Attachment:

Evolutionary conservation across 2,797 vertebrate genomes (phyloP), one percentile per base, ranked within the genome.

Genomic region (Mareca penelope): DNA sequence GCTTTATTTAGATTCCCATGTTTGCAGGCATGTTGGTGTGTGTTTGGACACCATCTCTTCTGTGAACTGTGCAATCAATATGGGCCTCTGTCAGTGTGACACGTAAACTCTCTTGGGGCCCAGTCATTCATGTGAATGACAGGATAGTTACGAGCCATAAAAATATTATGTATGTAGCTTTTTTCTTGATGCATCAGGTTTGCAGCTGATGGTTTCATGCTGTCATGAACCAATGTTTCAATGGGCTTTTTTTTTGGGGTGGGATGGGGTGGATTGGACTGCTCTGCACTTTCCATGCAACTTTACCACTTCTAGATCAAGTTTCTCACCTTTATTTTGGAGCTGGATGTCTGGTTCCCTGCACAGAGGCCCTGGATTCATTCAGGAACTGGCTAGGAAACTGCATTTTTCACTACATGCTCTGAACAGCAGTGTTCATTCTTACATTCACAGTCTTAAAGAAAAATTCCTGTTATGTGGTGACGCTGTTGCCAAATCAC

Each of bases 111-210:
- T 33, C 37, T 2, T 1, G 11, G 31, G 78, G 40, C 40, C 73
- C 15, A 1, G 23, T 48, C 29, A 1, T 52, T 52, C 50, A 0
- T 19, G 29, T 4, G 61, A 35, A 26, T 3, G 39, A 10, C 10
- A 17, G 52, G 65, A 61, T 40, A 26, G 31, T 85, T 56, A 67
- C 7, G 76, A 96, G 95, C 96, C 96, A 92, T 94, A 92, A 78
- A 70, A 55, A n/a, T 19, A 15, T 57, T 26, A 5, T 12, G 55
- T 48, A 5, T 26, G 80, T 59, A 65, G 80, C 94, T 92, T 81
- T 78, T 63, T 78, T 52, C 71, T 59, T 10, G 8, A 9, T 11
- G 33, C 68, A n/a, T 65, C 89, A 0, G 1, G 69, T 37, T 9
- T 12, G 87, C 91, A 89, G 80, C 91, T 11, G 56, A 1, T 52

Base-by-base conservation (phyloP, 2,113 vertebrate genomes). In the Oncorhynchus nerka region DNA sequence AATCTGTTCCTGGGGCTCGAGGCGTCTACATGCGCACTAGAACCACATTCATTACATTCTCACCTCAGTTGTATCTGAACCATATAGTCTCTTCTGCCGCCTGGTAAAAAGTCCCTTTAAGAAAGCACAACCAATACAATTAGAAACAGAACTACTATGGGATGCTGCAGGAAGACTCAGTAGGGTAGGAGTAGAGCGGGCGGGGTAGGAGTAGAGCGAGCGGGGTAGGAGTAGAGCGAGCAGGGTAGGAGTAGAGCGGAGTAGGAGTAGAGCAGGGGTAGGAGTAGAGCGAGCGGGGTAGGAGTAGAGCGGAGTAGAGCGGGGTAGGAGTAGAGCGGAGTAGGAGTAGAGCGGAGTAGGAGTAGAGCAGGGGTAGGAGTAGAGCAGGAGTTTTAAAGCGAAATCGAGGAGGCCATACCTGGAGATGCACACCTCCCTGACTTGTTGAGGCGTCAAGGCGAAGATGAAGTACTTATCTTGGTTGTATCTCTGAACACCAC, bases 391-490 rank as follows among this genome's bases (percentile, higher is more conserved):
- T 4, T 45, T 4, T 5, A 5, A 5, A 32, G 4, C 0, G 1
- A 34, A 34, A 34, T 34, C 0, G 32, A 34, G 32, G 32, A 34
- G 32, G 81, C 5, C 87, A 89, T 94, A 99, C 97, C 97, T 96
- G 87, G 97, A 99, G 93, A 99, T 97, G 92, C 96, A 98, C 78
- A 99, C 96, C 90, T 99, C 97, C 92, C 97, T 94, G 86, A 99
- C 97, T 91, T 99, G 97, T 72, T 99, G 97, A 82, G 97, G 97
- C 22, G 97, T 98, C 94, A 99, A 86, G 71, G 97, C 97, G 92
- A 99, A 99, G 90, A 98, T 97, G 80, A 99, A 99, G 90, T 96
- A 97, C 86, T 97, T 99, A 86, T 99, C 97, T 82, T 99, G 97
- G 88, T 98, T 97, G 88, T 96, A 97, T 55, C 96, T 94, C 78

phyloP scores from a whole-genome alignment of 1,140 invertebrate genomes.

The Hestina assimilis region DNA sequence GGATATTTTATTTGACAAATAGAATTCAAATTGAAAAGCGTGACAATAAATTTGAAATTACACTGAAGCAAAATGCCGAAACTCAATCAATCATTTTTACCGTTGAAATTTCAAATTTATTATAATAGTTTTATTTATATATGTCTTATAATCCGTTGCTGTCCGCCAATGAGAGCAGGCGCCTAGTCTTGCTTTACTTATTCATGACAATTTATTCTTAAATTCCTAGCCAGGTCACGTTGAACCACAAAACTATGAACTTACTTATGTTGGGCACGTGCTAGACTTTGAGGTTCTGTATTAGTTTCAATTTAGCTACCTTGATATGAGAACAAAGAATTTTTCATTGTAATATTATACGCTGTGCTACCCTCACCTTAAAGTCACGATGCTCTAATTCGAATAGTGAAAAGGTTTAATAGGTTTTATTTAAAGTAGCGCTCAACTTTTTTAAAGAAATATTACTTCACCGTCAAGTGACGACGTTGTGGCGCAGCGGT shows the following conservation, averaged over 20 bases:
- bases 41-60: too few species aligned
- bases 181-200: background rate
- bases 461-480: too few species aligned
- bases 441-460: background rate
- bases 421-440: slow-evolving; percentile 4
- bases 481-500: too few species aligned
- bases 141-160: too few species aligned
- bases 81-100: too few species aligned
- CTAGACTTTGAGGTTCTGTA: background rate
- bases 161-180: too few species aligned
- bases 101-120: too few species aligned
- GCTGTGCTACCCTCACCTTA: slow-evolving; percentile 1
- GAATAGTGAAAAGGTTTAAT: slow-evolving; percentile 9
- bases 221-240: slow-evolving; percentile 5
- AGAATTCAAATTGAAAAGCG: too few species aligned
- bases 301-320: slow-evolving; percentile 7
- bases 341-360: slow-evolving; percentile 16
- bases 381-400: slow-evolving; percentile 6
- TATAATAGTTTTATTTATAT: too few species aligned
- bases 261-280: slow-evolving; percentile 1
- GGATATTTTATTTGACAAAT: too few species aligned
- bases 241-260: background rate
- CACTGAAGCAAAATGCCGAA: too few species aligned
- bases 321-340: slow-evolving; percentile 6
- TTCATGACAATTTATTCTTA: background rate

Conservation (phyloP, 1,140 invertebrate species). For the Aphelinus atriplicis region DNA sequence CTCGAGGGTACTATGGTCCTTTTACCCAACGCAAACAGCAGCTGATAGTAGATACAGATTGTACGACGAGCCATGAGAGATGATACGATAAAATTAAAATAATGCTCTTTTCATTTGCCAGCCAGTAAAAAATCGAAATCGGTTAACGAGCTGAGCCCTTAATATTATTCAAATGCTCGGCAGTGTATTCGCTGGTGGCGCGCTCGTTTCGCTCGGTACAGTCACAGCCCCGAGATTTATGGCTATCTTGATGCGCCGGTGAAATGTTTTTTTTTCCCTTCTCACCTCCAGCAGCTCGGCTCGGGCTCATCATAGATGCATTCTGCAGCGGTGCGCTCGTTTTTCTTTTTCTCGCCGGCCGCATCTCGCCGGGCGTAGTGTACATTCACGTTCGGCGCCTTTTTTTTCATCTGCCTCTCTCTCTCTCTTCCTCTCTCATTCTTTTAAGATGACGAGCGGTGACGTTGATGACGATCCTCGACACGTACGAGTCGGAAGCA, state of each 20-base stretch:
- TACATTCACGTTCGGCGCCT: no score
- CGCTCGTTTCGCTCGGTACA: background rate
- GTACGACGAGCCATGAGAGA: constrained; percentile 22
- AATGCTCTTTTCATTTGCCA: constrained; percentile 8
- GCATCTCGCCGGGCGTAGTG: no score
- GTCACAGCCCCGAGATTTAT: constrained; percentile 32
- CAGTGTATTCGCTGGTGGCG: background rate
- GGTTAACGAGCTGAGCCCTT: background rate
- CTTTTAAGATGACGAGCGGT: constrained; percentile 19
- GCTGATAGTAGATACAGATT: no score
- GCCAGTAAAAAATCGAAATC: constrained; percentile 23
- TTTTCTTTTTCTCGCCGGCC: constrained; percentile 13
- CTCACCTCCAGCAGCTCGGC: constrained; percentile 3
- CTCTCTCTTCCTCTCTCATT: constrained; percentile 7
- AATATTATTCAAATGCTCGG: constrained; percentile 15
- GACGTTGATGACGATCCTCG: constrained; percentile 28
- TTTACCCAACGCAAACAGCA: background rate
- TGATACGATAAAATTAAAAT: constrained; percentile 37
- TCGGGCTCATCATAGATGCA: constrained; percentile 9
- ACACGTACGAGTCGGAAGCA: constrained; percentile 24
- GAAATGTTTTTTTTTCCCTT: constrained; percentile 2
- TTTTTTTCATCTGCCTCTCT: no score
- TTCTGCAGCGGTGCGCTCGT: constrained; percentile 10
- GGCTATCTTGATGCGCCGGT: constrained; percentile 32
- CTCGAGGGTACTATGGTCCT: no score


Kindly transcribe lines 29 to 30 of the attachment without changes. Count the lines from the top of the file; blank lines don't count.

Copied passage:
- bases 461-480: too few species aligned
- bases 441-460: background rate